For students, filling prescriptions every month or after an unexpected illness can be a significant financial burden. The pan-Canadian Pharmaceutical Alliance (pCPA) might lighten that load.
Dean Eurich, Associate Professor at the School of Public Health, said the pCPA was created to streamline the process by which prescription drugs are approved for coverage under provincial healthcare plans.
“Historically, the manufacturer would go to every province separately and try to negotiate that agreement,” Eurich said. “Through this pCPA, they are trying to band together as a larger group, talk it over with manufacturers as a whole, and then hopefully get better pricing out of it as well.”
The pCPA was established in 2015 and recently underwent a study of data collected from all participant provinces. The three primary goals of possibly streamlining the process include identifying which drugs are covered by provincial health care systems, decreasing the time it takes these drugs to reach patients and providing more affordable medications via bulk were investigated.
The study concluded that the pCPA has not made major improvements in time taken to bring drugs to patients or the number of drugs on the provincial formulary, the list of medicines available. Despite this, Eurich said that change is coming.
“If we look at the last year or so of data, the process has become more streamlined, and the drugs are coming out faster and more consistently across the provinces,” Eurich said. “Also, (the pCPA) have reported that they have saved consumers over $80 million through improved negotiation, if that’s accurate, it’s a great thing for consumers.”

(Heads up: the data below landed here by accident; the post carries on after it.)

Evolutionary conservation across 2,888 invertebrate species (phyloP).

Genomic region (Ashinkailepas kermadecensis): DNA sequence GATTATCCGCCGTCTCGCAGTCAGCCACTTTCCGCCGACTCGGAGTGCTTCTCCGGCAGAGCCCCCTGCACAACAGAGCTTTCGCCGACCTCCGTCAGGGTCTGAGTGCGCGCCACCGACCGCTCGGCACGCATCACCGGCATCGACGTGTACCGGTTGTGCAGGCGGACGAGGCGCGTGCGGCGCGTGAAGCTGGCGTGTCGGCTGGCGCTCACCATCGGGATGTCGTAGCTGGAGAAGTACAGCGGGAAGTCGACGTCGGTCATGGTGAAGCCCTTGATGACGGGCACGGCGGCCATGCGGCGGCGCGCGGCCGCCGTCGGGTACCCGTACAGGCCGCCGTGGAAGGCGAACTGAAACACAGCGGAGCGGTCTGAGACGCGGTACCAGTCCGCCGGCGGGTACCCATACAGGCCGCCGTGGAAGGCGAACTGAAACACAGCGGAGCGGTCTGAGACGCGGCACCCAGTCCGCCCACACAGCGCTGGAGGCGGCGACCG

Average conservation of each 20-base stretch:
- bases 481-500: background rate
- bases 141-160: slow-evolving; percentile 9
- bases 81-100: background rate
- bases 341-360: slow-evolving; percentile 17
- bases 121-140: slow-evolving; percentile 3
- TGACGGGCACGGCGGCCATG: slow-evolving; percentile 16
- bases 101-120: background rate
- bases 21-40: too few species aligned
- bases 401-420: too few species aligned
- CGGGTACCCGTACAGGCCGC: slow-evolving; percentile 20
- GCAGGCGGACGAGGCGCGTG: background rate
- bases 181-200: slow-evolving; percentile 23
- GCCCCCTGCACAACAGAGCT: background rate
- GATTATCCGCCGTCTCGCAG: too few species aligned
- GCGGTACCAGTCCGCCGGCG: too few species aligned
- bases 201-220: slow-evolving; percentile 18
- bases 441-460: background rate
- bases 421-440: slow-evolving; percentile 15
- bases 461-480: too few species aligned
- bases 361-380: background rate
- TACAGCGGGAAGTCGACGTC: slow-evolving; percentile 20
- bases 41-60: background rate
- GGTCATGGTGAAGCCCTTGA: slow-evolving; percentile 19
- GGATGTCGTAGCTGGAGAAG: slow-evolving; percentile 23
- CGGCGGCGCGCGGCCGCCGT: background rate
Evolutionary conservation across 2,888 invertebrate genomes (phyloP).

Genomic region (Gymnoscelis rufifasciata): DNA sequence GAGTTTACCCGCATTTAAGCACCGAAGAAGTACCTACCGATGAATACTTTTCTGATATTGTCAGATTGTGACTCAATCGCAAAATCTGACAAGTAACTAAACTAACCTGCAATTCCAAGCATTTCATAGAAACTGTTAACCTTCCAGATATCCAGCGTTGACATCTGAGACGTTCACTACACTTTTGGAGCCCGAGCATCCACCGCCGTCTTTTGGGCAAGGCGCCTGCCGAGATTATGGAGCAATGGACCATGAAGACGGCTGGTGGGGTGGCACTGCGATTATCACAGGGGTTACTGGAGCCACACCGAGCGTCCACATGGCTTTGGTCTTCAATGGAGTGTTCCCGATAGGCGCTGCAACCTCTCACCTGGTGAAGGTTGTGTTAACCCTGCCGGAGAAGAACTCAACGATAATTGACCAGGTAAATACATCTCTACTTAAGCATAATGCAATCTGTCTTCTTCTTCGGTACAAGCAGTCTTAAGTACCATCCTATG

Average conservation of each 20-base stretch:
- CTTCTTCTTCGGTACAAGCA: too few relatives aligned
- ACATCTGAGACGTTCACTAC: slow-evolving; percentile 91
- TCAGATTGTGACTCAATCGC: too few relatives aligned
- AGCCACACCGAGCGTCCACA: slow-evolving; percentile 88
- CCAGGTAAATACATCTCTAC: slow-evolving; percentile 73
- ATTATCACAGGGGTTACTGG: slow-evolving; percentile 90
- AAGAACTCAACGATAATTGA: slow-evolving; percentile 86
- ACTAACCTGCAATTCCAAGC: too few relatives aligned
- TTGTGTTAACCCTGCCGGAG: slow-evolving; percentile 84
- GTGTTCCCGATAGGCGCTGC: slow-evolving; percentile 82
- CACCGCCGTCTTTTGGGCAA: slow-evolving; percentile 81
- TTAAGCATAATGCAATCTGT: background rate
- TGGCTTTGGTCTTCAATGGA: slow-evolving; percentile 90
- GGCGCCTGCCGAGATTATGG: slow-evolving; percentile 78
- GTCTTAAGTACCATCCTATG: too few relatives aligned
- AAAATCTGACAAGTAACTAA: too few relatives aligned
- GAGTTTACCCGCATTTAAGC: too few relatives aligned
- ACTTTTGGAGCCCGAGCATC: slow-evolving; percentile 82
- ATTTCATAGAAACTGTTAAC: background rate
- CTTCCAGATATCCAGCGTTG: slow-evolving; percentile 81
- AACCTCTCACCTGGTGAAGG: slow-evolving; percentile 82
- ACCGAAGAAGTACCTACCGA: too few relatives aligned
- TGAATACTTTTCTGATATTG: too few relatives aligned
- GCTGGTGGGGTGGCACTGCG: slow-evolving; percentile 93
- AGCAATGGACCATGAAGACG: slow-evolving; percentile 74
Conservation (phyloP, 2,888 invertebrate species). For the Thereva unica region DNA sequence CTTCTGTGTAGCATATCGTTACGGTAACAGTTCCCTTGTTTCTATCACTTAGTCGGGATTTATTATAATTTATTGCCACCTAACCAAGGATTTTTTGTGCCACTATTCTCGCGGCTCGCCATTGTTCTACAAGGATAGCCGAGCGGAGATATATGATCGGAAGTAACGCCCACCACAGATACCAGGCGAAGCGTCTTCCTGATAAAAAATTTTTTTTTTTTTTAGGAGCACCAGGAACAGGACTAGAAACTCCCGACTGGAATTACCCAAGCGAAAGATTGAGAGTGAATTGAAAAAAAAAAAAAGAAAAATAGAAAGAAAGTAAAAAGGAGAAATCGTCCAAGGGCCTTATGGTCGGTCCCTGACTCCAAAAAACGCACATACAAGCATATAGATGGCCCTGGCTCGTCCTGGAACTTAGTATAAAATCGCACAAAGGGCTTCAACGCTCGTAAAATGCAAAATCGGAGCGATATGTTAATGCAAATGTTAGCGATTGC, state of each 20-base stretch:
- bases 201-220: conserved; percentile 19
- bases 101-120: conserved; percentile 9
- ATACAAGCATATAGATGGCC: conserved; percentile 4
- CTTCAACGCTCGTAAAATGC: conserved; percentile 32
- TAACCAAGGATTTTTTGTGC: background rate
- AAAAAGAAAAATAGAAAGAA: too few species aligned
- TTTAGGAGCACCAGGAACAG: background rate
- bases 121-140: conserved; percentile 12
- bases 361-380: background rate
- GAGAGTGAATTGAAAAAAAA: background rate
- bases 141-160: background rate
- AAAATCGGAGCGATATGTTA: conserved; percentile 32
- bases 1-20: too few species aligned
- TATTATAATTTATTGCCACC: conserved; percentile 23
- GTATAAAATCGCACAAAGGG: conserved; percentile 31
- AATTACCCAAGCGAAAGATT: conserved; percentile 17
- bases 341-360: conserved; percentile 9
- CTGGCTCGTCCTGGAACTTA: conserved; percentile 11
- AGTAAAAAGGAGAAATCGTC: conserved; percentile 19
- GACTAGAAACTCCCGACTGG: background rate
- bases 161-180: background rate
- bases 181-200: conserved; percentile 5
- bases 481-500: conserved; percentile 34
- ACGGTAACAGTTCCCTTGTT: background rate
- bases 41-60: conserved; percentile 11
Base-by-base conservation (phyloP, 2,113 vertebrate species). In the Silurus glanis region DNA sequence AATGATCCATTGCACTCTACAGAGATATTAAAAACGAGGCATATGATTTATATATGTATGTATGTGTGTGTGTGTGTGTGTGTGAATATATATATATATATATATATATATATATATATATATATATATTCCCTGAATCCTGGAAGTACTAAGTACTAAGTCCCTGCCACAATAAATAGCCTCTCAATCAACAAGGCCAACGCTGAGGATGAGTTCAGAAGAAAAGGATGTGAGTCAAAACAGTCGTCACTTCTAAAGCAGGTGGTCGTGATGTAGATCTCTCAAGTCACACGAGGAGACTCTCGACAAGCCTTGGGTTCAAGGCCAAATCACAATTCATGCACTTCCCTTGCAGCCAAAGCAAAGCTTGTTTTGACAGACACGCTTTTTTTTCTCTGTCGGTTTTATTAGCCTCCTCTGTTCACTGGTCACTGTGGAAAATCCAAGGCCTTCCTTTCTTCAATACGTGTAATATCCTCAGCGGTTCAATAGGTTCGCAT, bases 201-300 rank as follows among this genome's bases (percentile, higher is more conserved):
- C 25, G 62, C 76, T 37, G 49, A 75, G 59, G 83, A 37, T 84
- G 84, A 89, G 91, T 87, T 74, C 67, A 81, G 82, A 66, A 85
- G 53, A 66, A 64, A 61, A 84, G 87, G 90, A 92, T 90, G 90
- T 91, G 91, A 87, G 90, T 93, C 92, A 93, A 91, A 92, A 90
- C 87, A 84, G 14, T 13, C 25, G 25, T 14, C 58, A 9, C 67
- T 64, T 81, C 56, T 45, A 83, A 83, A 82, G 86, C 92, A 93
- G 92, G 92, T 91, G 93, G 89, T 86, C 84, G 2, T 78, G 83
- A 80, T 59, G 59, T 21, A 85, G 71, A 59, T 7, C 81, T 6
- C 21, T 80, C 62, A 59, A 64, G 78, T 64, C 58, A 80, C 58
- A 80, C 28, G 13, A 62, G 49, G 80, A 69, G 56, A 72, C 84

The is the list of pharmaceuticals which are subsidized by the provincial healthcare system. For Eurich, expanding the formulary, is key to improvement of care for all.
“Those decisions at the provincial level trickle down to private plans,” Eurich said. “If you want to have the best drugs covered by your student plan, for example, the best thing for it is to have it covered by the formulary.”
Once drugs are subsidized at some level by various coverage providers, the out-of-pocket cost to patients is reduced, thereby lessening the impact of chronic or unexpected health issues on sufferers. For Eurich, the pCPA needs more time to improve its methodology before final judgment on it is rendered.
“I would hope that in another three to five years, someone does this study again and sees a real improvement in how we get drugs to consumers,” Eurich said. “I’d like to see that whole process streamlined, because right now there is a lot of bureaucracy in the system of getting drugs to market and into the hands of clinicians.”
Though it has not yet achieved all of its initial aims, the pCPA aims to provide improved drug access for all of its members, Eurich added.